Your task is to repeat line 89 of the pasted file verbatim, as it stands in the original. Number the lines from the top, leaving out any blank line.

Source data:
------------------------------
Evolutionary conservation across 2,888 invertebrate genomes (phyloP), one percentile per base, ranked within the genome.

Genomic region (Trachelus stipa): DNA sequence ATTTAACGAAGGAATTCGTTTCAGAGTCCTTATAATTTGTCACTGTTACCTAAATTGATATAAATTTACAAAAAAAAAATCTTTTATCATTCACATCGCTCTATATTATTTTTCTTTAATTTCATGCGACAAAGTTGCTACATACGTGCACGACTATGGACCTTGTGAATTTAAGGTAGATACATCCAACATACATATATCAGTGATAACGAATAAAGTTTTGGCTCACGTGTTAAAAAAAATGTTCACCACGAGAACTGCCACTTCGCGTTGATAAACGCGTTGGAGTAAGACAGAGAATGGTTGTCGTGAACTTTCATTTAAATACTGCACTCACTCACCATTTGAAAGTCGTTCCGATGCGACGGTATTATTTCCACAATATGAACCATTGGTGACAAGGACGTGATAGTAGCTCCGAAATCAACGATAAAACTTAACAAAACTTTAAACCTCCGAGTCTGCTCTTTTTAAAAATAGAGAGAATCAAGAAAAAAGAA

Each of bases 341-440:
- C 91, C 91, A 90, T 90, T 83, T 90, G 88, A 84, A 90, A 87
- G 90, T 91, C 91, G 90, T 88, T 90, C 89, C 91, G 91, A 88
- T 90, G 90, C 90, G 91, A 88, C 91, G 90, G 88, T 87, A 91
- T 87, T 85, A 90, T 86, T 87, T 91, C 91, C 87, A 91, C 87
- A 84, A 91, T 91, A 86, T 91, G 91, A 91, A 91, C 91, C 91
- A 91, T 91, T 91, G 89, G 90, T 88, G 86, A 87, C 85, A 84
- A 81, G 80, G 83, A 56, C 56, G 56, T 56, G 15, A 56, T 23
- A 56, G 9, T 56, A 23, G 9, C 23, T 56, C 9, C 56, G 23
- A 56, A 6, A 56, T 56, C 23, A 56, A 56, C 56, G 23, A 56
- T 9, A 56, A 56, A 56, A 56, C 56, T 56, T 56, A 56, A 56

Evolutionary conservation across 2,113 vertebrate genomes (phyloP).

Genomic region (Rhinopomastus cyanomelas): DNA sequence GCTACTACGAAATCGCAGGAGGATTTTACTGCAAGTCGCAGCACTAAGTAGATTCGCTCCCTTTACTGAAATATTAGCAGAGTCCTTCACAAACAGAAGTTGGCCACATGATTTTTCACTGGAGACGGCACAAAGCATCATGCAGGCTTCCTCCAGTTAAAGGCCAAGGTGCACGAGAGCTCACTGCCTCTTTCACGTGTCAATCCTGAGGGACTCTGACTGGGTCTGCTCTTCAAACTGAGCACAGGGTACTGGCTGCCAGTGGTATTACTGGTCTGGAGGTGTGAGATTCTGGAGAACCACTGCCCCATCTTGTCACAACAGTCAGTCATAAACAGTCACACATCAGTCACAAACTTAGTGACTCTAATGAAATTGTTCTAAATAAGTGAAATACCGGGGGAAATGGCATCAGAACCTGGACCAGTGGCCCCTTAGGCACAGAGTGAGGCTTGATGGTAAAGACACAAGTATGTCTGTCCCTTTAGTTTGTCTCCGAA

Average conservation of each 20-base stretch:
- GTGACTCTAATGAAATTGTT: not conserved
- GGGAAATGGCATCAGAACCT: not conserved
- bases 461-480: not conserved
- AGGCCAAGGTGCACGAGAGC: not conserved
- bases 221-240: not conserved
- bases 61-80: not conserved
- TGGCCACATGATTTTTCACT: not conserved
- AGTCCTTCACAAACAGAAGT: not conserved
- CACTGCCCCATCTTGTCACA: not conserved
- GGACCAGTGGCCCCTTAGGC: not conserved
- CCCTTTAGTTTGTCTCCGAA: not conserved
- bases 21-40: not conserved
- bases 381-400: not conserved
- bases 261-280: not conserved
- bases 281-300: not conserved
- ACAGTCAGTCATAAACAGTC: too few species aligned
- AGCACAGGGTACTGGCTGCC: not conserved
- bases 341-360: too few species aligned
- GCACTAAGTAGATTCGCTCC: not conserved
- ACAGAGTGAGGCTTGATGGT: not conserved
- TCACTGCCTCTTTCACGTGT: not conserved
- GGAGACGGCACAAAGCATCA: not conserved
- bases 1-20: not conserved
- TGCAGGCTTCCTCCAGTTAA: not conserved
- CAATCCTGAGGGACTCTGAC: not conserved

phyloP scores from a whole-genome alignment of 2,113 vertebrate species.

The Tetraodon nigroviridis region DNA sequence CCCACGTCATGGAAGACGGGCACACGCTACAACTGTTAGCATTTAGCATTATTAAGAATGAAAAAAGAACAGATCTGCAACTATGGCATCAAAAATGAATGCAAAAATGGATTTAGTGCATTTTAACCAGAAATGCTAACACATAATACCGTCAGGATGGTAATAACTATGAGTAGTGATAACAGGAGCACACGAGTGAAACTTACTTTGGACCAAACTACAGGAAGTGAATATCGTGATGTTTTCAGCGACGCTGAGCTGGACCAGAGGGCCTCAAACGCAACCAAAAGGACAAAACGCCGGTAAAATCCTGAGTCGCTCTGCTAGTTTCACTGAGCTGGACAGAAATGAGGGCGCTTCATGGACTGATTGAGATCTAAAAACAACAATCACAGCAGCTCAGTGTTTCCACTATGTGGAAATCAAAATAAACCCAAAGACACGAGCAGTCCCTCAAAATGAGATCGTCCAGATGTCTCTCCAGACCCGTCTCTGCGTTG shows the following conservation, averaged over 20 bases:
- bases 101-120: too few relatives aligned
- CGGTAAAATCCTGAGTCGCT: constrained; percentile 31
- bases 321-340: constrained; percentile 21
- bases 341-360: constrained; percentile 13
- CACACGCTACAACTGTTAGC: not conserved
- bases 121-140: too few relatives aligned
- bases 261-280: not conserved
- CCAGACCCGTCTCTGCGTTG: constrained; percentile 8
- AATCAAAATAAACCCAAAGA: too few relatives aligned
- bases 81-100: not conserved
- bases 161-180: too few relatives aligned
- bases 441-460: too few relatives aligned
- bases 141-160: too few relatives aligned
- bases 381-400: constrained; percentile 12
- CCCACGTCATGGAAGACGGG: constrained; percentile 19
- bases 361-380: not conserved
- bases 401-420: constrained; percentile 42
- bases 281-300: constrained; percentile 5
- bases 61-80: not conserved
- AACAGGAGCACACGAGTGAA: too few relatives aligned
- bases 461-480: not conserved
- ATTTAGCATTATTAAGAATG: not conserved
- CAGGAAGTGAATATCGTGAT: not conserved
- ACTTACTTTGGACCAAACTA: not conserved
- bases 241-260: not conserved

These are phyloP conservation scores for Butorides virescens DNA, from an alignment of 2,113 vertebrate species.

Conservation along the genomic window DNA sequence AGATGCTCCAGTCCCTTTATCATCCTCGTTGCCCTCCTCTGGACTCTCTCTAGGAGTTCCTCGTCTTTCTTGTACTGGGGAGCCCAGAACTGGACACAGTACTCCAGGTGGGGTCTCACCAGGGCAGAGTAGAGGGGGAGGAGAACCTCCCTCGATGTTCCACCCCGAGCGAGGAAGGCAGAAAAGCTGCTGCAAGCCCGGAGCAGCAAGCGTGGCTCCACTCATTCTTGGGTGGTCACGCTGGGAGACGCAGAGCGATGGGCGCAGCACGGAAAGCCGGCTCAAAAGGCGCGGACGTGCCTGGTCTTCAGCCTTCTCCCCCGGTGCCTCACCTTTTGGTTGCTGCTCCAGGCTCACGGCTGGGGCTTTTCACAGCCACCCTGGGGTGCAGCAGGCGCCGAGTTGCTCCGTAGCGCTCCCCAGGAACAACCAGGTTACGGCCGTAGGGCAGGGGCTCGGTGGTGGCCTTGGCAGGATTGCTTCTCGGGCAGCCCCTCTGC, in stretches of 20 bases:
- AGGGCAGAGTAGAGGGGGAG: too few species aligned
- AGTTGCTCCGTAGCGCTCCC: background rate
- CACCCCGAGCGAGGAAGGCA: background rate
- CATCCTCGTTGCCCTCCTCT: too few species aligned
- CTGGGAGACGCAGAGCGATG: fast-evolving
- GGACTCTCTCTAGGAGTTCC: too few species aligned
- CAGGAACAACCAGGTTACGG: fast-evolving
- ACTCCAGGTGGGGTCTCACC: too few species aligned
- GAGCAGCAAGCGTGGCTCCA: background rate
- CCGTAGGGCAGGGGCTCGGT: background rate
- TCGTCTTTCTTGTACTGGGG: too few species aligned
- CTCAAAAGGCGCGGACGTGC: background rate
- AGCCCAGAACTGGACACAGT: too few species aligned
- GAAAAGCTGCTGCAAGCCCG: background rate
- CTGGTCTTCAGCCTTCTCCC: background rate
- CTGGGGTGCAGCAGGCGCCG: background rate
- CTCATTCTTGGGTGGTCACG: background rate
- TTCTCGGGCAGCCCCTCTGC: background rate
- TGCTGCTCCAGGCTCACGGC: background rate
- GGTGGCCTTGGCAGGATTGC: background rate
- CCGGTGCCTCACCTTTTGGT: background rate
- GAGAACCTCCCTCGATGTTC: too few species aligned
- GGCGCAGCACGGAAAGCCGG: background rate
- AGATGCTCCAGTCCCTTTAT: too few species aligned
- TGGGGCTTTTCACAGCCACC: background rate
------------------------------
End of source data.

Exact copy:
- TGCTGCTCCAGGCTCACGGC: background rate